The restaurant I’ll be dashing to after long days of hopping around New York Fashion Week (especially from shows at Milk Studios, just a couple blocks away) is the recently opened Tanuki Tavern. Located in prime Meatpacking District, I’ve already become taken by its endearing decor and twist on a traditional Japanese izakaya. The easy to share-sized plates offer a little something for everyone (the kimchi fried rice was my favorite) and the prices are surprisingly diminutive. The greatest plus is that Tanuki is open until 4 a.m. Wednesday through Saturday — perfect for a late night bite after hitting the party circuit.
By Eddie Brannan, February 11th, 2010
Nestled on the ground floor of the New York’s historic Woolworth Building (the city’s tallest building from 1913 until 1930) is a private event space aptly named The Wooly. Native New Yorker and owner Eric Adolfson—whose father has worked in the building as a lawyer for as long as Eric can remember — runs the space as a restaurant during business hours — and opens up the spot late night for private events. Slowly but surely, he’s turning this currently low-key space into something much bigger [...]
Mixing things up keeps Thakoon from getting stuck in set ways
Story by Tim Yap / Photography by Justin Hollar
On the heels of his newest collaboration with Tasaki, the fine jewelry house out of Japan, designer of the moment Thakoon Panichgul continues to captivate us with his star turns as a designer and to carve out an enigmatic figure for himself, by eschewing conventions and re-setting the expectations of young American designers alike.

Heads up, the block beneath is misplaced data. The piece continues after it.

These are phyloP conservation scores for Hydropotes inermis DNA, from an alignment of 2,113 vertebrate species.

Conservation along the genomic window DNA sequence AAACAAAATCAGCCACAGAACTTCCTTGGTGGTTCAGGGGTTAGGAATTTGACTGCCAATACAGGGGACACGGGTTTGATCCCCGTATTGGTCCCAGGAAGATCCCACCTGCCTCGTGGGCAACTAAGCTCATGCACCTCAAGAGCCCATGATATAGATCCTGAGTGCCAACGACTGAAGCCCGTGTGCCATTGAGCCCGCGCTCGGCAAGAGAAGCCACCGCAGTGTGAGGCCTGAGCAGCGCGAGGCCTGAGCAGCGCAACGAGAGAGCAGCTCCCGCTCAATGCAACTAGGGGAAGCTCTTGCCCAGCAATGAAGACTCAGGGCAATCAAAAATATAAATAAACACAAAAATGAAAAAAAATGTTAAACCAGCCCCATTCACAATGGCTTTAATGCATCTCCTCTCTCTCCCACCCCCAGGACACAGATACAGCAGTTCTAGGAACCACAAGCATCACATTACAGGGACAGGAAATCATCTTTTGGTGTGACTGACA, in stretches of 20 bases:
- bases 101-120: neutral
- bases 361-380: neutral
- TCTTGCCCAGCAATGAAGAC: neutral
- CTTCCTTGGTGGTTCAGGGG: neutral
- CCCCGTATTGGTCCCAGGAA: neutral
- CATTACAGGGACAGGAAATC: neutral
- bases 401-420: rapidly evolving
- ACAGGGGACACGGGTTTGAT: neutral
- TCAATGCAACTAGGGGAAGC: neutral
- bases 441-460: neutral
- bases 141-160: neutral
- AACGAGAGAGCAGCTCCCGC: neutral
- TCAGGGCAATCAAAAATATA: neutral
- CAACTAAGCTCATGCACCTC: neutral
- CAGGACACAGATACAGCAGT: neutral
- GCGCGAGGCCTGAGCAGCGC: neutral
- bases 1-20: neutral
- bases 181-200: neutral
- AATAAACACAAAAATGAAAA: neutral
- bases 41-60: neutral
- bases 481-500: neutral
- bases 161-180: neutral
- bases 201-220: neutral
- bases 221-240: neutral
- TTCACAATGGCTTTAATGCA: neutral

“I knew that I was always interested in fashion. I knew from a very early age. I just didn’t know that starting a collection was something I was going to do. I thought I was going to work for a company, thought the idea of having my own name on a label was intimidating,” the Thai-born, Omaha-raised designer, most recognized for his ebullient prints and lively color palette, says. Asked if the term “surfer samurai” aptly describes his spring 2010 collection, he declares: “I never have those kind of quick words, where I sum up a collection as simple as that. I always feel it’s such a mixture of different ideas.”
A fashion model makes an artful debut at New York City’s Deitch Projects
Story by Angela Cravens / Photography by M. Sharkey
I was struggling with the idea of what I would do, and whether or not I could leave the fashion world without it leaving me first.
Fashion has had a long — and sometimes stormy — relationship with the visual arts. Think of John Singer Sargent’s Madame X and her scandalous strapless gown, or Gilbert and George making mischief in their prim business suits. But lately the art and fashion fusion is everywhere: witness the Louis Vuitton shop in the middle of the Brooklyn Museum’s recent Takashi Murakami exhibit (on view in Frankfurt this fall), or photographer Ryan McGinley’s two-timing between W and the Whitney Museum. Even America’s beautifully disheveled youth wander city streets wearing limited-edition T-shirts designed by their artist friends.